(19)
(11)EP 3 068 007 B1

(12)EUROPEAN PATENT SPECIFICATION

(45)Mention of the grant of the patent:
04.11.2020 Bulletin 2020/45

(21)Application number: 16159134.2

(22)Date of filing:  08.03.2016
(51)International Patent Classification (IPC): 
H02J 3/18(2006.01)
H02J 3/38(2006.01)

(54)

SYSTEM AND METHOD FOR IMPROVED REACTIVE POWER SPEED-OF-RESPONSE FOR A WIND FARM

SYSTEM UND VERFAHREN FÜR VERBESSERTE REAKTIONSZEIT VON REAKTIVER LEISTUNG FÜR EINEN WINDPARK

SYSTÈME ET PROCÉDÉ PERMETTANT D'AMÉLIORER LA VITESSE DE RÉPONSE DE LA PUISSANCE RÉACTIVE POUR UN PARC ÉOLIEN


(84)Designated Contracting States:
AL AT BE BG CH CY CZ DE DK EE ES FI FR GB GR HR HU IE IS IT LI LT LU LV MC MK MT NL NO PL PT RO RS SE SI SK SM TR

(30)Priority: 10.03.2015 US 201514642869

(43)Date of publication of application:
14.09.2016 Bulletin 2016/37

(73)Proprietor: General Electric Company
Schenectady, NY 12345 (US)

(72)Inventors:
  • ACHILLES, Alfredo Sebastian
    Schenectady, NY 12345 (US)
  • LARSEN, Einar Vaughn
    Schenectady, NY 12345 (US)

(74)Representative: Zimmermann & Partner Patentanwälte mbB 
Postfach 330 920
80069 München
80069 München (DE)


(56)References cited: : 
GB-A- 2 142 483
  
  • Anonymous: "(PDF) VAR Support from Distributed Wind Energy...", , 29 August 2004 (2004-08-29), XP055494965, Retrieved from the Internet: URL:https://www.researchgate.net/publicati on/255199688_VAR_Support_from_Distributed_ Wind_Energy_Resources_Preprint [retrieved on 2018-07-24]
  
Note: Within nine months from the publication of the mention of the grant of the European patent, any person may give notice to the European Patent Office of opposition to the European patent granted. Notice of opposition shall be filed in a written reasoned statement. It shall not be deemed to have been filed until the opposition fee has been paid. (Art. 99(1) European Patent Convention).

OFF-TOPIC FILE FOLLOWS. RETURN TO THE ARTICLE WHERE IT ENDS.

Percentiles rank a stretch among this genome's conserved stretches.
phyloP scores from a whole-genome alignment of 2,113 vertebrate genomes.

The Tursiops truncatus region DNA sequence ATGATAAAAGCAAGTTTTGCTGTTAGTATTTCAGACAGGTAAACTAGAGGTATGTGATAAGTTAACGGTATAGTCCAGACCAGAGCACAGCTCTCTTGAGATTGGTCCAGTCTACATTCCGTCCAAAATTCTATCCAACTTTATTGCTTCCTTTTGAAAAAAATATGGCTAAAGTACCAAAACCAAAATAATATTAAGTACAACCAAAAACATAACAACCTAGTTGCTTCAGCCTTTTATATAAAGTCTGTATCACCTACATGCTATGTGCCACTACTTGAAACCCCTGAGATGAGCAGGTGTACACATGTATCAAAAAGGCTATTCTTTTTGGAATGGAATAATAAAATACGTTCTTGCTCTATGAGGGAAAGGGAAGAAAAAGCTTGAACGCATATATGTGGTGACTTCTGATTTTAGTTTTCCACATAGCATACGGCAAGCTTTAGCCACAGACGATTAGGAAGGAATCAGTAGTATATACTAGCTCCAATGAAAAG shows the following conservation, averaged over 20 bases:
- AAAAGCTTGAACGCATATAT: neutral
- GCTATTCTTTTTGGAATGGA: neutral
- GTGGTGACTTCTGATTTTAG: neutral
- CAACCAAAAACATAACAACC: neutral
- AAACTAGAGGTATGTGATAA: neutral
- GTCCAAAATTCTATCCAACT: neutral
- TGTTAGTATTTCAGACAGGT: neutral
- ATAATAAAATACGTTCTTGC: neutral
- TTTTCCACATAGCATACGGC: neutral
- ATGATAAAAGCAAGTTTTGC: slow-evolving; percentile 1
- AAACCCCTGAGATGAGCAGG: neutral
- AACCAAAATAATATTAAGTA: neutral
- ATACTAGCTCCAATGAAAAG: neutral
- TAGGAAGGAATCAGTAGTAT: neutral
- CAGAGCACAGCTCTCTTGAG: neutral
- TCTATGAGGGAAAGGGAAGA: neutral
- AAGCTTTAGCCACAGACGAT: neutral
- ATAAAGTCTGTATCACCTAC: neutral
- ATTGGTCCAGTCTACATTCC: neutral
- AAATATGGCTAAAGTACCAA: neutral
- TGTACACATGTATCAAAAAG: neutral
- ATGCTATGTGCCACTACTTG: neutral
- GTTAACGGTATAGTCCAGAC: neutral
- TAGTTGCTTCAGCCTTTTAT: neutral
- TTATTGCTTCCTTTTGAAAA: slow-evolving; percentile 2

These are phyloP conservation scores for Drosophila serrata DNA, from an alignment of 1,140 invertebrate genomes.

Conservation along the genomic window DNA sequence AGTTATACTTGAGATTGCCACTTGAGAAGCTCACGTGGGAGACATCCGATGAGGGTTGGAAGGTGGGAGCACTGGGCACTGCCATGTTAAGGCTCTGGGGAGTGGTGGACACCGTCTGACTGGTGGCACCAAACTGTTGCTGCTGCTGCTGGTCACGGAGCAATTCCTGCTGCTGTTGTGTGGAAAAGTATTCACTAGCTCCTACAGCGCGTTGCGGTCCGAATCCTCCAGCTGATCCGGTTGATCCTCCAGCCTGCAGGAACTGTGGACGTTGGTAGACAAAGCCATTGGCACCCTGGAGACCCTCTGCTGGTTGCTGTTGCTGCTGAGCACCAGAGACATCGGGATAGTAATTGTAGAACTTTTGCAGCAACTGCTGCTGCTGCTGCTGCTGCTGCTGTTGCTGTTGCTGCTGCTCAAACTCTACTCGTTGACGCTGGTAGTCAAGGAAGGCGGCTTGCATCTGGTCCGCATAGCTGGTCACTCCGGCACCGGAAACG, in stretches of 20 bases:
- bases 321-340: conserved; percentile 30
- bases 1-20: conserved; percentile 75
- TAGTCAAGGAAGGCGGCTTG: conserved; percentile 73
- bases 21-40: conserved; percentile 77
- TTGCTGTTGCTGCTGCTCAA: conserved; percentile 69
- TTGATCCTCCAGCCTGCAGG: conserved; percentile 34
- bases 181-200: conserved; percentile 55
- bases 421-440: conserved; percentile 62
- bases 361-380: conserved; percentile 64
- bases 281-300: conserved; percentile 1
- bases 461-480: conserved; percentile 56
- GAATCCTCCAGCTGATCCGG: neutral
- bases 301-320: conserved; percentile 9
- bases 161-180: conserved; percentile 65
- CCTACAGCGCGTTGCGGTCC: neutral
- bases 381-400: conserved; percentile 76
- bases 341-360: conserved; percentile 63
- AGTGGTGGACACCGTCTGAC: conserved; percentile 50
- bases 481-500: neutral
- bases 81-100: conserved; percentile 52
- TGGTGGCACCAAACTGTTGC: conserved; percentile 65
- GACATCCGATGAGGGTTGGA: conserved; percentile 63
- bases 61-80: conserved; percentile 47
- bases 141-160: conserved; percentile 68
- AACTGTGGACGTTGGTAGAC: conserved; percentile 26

Description


[0001] The present disclosure relates generally to wind power generation and, more particularly, to systems and methods for controlling reactive power speed-of-response for a wind farm.

[0002] Wind power is considered one of the cleanest, most environmentally friendly energy sources presently available and wind turbines have gained increased attention in this regard. A modern wind turbine typically includes a tower, a generator, a gearbox, a nacelle, and one or more rotor blades. The rotor blades are the primary elements for converting wind energy into electrical energy. The blades typically have the cross-sectional profile of an airfoil such that, during operation, air flows over the blade producing a pressure difference between its sides. Consequently, a lift force, which is directed from the pressure side towards the suction side, acts on the blade. The lift force generates torque on the main rotor shaft, which is connected to a generator for producing electricity that is transferred to a power grid. The power grid transmits electrical energy from generating facilities to end users.

[0003] Wind power generation is typically provided by a wind farm, which contains a plurality of wind turbine generators (often 100 or more). Individual wind turbine generators can provide important benefits to power system operation related to mitigation of voltage flicker caused by wind gusts and mitigation of voltage deviations caused by external events.